India: The gender divide in urban mobility

– by VIDYA MAHAMBARE / SOWMYA DHANARAJ

 

While cab-hailing services have helped working women, their expansion may increase congestion and pollution

Only around one in five women in the working age takes up paid work in urban India. In China, the number three in five. One key determinant of women’s ability to work, namely, the role of travel mobility — the available modes of transport, time and distance, convenience, and the cost of travelling — remains unexplored in the Indian context.

Women tend to have lower travel accessibility than men for two reasons.

First, married women have less bargaining power in terms of a residential location. Second, men have a far greater access to personal vehicles such as cars and two-wheelers which are faster and more convenient modes of travel. As per the Census 2011, in urban India one in four men travel to workplace either by a two-wheeler or a four-wheeler compared to one in 10 women. There is a clear gender divide in terms of access to personal vehicles which seems to be narrowing only marginally over the years.

Given that women continue to be primarily responsible for household work and childcare, longer commute tends to push even educated women out of work. However, in recent years the spread of convenient tech-enabled cab services such as Uber and Ola have begun to provide an alternative to personal vehicles. Unlike traditional taxis or auto-rickshaws, the new age cabs offer door-to-door service, and are more comfortable. In a recent study more than one-third of women using Uber in India said that it has increased their mobility and 28 per cent said it helps them to reach places not served by public transport and enhances their independence.

Survey findings

Full text at https://www.thehindubusinessline.com/opinion/the-gender-divide-in-urban-mobility/article25405511.ece

About the authors: 

Mahambare is Professor – Economics, Great Lakes Institute of Management, Chennai, and Dhanaraj is Assistant Professor – Economics, Madras School of Economics.

Published on November 02, 2018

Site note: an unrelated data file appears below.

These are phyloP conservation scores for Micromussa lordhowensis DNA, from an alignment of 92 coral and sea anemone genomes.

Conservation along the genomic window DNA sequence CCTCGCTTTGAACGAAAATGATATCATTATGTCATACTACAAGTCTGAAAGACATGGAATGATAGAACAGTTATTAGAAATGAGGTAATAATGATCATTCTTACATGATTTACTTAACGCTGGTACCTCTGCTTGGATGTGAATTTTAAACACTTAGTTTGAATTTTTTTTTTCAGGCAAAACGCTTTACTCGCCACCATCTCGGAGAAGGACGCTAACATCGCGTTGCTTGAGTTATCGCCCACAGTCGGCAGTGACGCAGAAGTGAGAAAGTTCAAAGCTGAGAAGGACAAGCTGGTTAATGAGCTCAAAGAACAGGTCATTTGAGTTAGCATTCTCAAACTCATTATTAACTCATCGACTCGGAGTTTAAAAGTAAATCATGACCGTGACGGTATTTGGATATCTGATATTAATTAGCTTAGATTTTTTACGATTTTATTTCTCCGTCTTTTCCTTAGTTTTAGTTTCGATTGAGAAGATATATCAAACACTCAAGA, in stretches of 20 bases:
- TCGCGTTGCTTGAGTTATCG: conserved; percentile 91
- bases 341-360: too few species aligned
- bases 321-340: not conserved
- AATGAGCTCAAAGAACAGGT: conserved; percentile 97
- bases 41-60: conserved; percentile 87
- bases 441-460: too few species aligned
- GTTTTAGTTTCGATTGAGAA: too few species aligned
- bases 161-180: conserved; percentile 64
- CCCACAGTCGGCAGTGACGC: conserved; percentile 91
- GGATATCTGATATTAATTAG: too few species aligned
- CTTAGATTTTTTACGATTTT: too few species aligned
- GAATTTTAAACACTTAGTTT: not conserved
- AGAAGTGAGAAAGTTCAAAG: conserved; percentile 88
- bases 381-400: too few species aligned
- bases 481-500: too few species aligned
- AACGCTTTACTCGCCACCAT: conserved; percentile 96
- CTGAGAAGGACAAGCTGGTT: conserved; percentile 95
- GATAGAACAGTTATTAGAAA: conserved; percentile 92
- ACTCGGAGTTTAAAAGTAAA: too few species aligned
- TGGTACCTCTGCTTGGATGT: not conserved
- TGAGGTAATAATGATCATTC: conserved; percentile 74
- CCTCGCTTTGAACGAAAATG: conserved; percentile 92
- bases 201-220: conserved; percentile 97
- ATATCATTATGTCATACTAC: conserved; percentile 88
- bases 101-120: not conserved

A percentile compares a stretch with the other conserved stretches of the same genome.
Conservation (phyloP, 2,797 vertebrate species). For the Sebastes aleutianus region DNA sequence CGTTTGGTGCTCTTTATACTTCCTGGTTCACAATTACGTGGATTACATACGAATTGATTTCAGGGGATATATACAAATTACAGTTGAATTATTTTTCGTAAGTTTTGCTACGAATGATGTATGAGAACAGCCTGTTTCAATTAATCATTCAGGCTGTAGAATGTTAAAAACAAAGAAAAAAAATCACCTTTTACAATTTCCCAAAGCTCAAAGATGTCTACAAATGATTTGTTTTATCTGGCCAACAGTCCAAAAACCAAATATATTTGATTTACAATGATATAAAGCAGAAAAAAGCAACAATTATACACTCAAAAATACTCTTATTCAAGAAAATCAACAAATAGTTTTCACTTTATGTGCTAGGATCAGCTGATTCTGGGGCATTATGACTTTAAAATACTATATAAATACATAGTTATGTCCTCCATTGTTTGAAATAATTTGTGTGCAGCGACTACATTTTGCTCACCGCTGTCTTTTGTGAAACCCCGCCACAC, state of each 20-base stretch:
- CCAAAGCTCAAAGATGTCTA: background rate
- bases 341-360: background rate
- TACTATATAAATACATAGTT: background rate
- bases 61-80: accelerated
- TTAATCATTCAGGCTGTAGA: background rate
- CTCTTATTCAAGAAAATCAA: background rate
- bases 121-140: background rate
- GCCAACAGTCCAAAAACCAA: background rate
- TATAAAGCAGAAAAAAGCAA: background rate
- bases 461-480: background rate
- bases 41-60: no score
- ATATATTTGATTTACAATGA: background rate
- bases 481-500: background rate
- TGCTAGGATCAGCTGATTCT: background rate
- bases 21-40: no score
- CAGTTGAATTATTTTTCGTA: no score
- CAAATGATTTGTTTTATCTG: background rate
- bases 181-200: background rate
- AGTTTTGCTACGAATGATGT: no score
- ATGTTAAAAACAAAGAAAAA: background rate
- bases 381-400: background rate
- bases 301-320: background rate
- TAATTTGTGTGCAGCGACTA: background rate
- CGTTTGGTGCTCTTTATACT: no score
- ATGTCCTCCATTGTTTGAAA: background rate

One thought on “India: The gender divide in urban mobility

  1. Hi Eric,

    How to make every day almost a Car Free Day in the City? A behavioral change can reduce the convenience of the personal car while increasing the convenience of multi-passenger shared taxis. This approach uses many carrots and one stick with the following features:

    1. No on-street parking (the stick). This frees up on-street parking for bike lanes.
    2. One-Way streets (optional…decreases the number of left hand turns)
    3. Bicycle lanes interconnected throughout the city on one side of the street, the left side A with an optional thin curb to protect the bicycle lanes.
    4. On the right side B, buses and taxis have loading zones. Side B also allows permitted parking for service and delivery vehicles.
    5. Shared taxi-mandate by cities that ALL taxis accept passengers up to maximum capacity and are constantly dropping off and picking up passengers. Includes ALL “ride-share” and app-based services.
    6. Taxis mainly serve first and last mile and connect to public transit.
    7. Public transit converts to forms of Bus Rapid Transit or Express service.
    8. Fares are served through cards such as the S.F. Bay Area’s Clipper card.
    9. Taxis convert to alternative fuel or electric vehicles and bike carriers.
    10. Some car garages convert to bike garages.
    11. Reduced speeds.
    12. Just transition for all.

    One powerful advantage of taxis is that they don’t need parking, rather they need access to loading (pick=up and drop-off) and storage (with electric charging stations) when not in operation. Shared taxis rely on directionality to enhance their efficiency, that is, they accept passengers if they are going in the same general direction. They are completely flexible and can respond to needs as they arise. Generally, they’re not door- to- door service but drop passengers close enough ( within easy walking distance) to their destinations.
    The supply and demand of shared taxis needs to be carefully calibrated to ensure their reliability and convenience.
    Other important advantages are the facts that conversion to this system is relatively “shovel ready” and capable of providing jobs which are critical for a stable society.
    Imagine if shared taxis could transport 10 times the number of passengers that app-based and traditional taxis currently serve. If the public adapted to this transportation alternative then it would be possible to see a radical reduction in VMT, increase in alternative electric transportation, and increased connectivity.

    Ann

    Reply

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